Opinion newsletter: A guide for Angelenos roughing it in New York

Good morning. I’m Paul Thornton, The Times’ rain-soaked letters editor. It is Saturday, May 16, and here’s a look at the last week in Opinion, including some moving tips for those fed up by the wet weather.

People have been moving from New York to Los Angeles for more than a century, spawning an entire journalistic genre devoted to the bemused "discovery" of civilized corners of our Wild West metropolis. But – and this might qualify as a trend alert – some hardy Angelenos are now looking east.

Ann Friedman reports on the increasing number of Los Angeles residents who find that charming city on the East Coast livable enough for them to put down roots:

After months of fruitless job-hunting in Los Angeles, Kerensa Cadenas landed her dream job. There was just one catch: It was in New York, that East Coast city often stereotyped as a taco-less wasteland without height restrictions. “I'm excited for my new job,” says Cadenas, a writer who is moving across the country this month after spending the past several years in L.A. She's nervous about the lifestyle change, but, she says, “If I can find a gourmet grocery store where attractive strangers hang out at 2 p.m. on a weekday, that might help.” She landed an apartment in Brooklyn, which she's heard is similar to the Eastside of Los Angeles.

Unlikely though it may seem, Cadenas is part of a trend: Angelenos have always loved visiting New York, but lately they have embraced the city as a place to live. According to Census data, between 2008 and 2012 almost as many Angelenos moved to New York as New Yorkers moved to Los Angeles.

Southern Californians are overcoming their fears of subway germs, and reversing the American directive to go west. They're finding that New York is more than a capitalist prison that runs on the fumes of the finance industry and nostalgia for CBGB. It now offers many of the lifestyle amenities that their hometown has boasted for decades. Not too long ago, Angelenos thought of New York as a veritable food desert; as recently as the 1990s, poppy-seed bagels were considered the lone culinary standout. These days, however, New Yorkers can sidle up to the juice bar 3 Roots in Greenpoint for liquid kale and wheatgrass, or stop by Sun in Bloom in Park Slope for a raw-food lunch.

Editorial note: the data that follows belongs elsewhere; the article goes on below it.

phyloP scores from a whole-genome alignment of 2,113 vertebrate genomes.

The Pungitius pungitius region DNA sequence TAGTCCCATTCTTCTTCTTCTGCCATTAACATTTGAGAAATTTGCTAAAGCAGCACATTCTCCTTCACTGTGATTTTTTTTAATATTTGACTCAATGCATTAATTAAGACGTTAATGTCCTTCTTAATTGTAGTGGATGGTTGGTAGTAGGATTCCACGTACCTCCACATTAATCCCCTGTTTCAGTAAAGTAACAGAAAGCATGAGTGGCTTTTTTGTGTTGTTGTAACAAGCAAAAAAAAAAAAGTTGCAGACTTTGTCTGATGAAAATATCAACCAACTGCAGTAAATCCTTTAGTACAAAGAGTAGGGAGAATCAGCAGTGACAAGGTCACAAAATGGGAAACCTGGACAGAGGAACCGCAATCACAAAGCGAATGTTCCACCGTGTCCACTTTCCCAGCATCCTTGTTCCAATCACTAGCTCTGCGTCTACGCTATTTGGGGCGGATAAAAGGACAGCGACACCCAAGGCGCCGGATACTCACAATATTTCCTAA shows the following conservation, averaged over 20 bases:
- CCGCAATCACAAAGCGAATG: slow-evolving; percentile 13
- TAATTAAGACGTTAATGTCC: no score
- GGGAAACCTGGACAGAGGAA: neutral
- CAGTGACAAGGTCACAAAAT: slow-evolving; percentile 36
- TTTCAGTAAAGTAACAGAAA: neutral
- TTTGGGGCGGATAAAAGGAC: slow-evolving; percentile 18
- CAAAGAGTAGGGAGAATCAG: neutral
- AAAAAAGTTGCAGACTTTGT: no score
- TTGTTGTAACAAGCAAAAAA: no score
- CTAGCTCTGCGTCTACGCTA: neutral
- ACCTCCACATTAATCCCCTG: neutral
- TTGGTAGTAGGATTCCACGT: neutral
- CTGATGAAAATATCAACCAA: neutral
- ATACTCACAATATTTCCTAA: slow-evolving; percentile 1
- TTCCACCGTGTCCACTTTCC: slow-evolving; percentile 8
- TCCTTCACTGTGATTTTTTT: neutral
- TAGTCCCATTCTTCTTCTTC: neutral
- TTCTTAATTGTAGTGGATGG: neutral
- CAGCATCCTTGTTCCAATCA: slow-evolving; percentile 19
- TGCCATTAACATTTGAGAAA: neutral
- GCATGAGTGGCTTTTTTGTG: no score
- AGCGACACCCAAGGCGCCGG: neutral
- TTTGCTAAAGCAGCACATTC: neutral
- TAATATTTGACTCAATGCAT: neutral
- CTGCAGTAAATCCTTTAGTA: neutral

Nikka Graff Lanzarone, an Angeleno who moved to New York after college, has even discovered an In-N-Out Burger replacement called Shake Shack. She notes that it's a close, if more expensive, second to her childhood favorite.

Perhaps most shocking to Californians who haven't traveled east in awhile: America's largest metropolis has finally acquired some Mexican restaurants. It's possible to book a table at Cosme, a trendy establishment whose head chef relocated from Mexico City, just a few weeks in advance.

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Speaking of leaving Los Angeles behind, here’s another installment in the drought-inspired punditry genre: The End of California as We Know It. Vanity Fair

A lot of people who probably won’t ever be president are still running, and – who else? --  Ralph Nader wrote an op-ed article explaining why you can’t keep a long-shot candidate down. L.A. Times

Jonah Goldberg thought Mark Halperin’s grilling of Ted Cruz was unfair, which he said reflects a media double-standard for Republican candidates who talk about their life stories. L.A. Times

The Times editorial board coined a term for the reform that’s needed at the County Sheriff’s Department: de-Tanakafication. It explained why the federal indictment of ex-Undersheriff Paul Tanaka is a good thing. L.A. Times

Wondering why positive train control wasn’t active on the tracks in Philadelphia where an Amtrak train derailed? Over the years, experts from among The Times’ letter writers and the railroad industry have explained why. L.A. Times

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